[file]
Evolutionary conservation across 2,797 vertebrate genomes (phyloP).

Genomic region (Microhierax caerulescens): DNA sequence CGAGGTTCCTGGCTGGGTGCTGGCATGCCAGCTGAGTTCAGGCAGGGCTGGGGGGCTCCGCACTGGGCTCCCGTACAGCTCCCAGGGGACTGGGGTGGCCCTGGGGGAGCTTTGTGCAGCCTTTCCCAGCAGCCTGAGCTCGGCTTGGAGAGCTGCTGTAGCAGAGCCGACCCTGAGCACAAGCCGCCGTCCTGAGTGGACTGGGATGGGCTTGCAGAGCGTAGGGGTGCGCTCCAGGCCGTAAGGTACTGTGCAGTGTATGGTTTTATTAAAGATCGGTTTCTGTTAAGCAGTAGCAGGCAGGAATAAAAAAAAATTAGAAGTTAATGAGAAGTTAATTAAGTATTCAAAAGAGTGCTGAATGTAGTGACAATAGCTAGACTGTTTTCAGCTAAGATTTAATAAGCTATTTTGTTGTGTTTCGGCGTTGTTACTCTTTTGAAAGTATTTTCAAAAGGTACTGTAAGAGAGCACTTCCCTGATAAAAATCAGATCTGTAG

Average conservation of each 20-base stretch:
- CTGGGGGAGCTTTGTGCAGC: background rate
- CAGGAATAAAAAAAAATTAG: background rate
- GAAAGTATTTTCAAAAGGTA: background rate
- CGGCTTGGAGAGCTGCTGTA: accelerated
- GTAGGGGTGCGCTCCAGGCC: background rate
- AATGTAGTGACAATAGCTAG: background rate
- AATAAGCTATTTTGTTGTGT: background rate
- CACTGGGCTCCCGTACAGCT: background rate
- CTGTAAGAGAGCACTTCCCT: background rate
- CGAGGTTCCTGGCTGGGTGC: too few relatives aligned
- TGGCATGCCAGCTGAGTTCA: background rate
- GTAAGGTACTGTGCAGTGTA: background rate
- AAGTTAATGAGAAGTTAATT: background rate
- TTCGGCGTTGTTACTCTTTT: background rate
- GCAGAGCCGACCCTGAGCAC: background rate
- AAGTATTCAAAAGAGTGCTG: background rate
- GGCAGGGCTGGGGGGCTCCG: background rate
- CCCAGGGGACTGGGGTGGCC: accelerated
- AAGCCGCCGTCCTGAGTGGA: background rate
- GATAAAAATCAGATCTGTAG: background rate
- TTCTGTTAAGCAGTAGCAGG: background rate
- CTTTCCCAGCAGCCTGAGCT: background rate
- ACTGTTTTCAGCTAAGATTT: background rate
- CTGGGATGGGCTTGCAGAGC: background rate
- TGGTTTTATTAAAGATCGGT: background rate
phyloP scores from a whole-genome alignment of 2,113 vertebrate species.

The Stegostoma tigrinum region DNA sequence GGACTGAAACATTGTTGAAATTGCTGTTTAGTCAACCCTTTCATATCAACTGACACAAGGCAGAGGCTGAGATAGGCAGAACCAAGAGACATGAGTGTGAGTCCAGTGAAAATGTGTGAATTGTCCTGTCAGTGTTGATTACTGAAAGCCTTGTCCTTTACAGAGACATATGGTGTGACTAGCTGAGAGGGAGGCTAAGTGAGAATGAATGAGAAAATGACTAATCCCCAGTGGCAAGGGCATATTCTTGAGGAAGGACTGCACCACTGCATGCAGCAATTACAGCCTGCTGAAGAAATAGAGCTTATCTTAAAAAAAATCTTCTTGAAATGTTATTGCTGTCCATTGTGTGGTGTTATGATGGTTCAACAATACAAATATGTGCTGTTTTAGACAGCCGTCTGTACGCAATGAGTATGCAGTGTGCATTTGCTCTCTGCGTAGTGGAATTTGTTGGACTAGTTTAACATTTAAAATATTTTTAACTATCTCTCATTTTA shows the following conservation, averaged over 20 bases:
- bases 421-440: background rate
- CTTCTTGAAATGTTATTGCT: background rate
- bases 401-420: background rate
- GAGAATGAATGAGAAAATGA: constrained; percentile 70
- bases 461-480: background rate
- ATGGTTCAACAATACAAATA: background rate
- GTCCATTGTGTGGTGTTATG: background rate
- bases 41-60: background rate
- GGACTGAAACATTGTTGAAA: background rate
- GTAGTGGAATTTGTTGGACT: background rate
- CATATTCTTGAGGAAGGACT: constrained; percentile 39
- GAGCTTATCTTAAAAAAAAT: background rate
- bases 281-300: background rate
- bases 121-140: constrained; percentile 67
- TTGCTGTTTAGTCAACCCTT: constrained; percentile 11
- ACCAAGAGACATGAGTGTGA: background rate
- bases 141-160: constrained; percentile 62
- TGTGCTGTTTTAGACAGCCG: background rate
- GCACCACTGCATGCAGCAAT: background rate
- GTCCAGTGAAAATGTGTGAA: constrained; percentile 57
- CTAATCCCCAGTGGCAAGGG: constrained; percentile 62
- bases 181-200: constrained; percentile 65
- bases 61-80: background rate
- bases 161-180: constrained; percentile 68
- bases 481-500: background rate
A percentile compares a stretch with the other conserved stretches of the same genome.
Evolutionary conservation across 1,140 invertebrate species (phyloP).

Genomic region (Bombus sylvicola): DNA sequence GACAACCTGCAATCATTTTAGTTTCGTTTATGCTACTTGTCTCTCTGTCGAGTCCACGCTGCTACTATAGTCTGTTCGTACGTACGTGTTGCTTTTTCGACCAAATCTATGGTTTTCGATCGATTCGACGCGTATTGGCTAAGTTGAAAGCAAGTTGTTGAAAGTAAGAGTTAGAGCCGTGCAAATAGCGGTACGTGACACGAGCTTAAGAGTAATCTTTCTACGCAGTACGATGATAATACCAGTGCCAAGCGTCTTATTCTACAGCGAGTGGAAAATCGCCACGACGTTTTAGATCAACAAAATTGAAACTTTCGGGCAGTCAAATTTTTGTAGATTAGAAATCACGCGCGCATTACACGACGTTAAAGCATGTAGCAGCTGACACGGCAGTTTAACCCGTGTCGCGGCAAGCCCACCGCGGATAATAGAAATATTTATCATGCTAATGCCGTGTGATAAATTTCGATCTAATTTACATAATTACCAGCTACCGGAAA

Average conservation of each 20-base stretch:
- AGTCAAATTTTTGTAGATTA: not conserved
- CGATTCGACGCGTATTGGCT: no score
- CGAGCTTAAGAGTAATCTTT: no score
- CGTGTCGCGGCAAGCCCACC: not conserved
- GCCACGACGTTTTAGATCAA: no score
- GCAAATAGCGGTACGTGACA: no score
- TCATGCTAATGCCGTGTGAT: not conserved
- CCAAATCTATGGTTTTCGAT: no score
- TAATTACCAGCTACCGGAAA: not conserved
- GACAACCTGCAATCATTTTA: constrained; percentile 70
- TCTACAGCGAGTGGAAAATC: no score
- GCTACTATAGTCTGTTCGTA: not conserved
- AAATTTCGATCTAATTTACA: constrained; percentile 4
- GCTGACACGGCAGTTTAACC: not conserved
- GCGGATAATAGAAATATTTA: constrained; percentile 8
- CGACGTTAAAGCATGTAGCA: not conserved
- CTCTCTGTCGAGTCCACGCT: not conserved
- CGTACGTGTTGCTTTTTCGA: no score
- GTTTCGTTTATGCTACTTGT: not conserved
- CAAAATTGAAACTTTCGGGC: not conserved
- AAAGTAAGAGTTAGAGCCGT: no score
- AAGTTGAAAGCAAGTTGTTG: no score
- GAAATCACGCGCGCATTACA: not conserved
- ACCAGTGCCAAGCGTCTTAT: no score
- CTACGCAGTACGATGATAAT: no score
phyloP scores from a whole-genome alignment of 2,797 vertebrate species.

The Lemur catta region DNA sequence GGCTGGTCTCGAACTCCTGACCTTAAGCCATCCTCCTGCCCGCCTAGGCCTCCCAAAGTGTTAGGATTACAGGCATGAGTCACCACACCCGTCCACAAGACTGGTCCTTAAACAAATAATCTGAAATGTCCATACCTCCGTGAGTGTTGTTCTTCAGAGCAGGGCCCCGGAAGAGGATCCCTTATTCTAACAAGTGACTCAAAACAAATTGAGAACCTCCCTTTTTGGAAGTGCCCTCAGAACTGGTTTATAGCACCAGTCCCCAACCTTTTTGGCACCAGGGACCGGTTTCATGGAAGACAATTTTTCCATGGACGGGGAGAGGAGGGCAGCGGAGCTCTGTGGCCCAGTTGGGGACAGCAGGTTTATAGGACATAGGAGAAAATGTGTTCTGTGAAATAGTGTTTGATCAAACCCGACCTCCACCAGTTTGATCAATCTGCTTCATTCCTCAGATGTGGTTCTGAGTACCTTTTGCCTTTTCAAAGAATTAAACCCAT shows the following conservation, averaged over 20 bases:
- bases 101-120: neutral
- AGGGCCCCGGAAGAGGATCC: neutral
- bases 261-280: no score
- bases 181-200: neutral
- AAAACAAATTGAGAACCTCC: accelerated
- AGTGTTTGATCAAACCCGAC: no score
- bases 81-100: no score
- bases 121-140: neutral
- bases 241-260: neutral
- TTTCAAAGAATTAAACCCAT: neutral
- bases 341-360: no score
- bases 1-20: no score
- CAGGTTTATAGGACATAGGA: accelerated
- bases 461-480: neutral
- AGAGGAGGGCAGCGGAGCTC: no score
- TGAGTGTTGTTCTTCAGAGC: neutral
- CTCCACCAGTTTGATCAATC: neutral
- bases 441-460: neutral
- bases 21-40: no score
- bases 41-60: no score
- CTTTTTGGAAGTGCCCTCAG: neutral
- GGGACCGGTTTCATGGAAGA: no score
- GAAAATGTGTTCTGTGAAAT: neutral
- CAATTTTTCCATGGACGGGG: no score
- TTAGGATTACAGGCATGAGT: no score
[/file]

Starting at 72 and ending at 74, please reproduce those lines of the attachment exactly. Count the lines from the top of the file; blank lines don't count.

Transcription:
- AAATTTCGATCTAATTTACA: constrained; percentile 4
- GCTGACACGGCAGTTTAACC: not conserved
- GCGGATAATAGAAATATTTA: constrained; percentile 8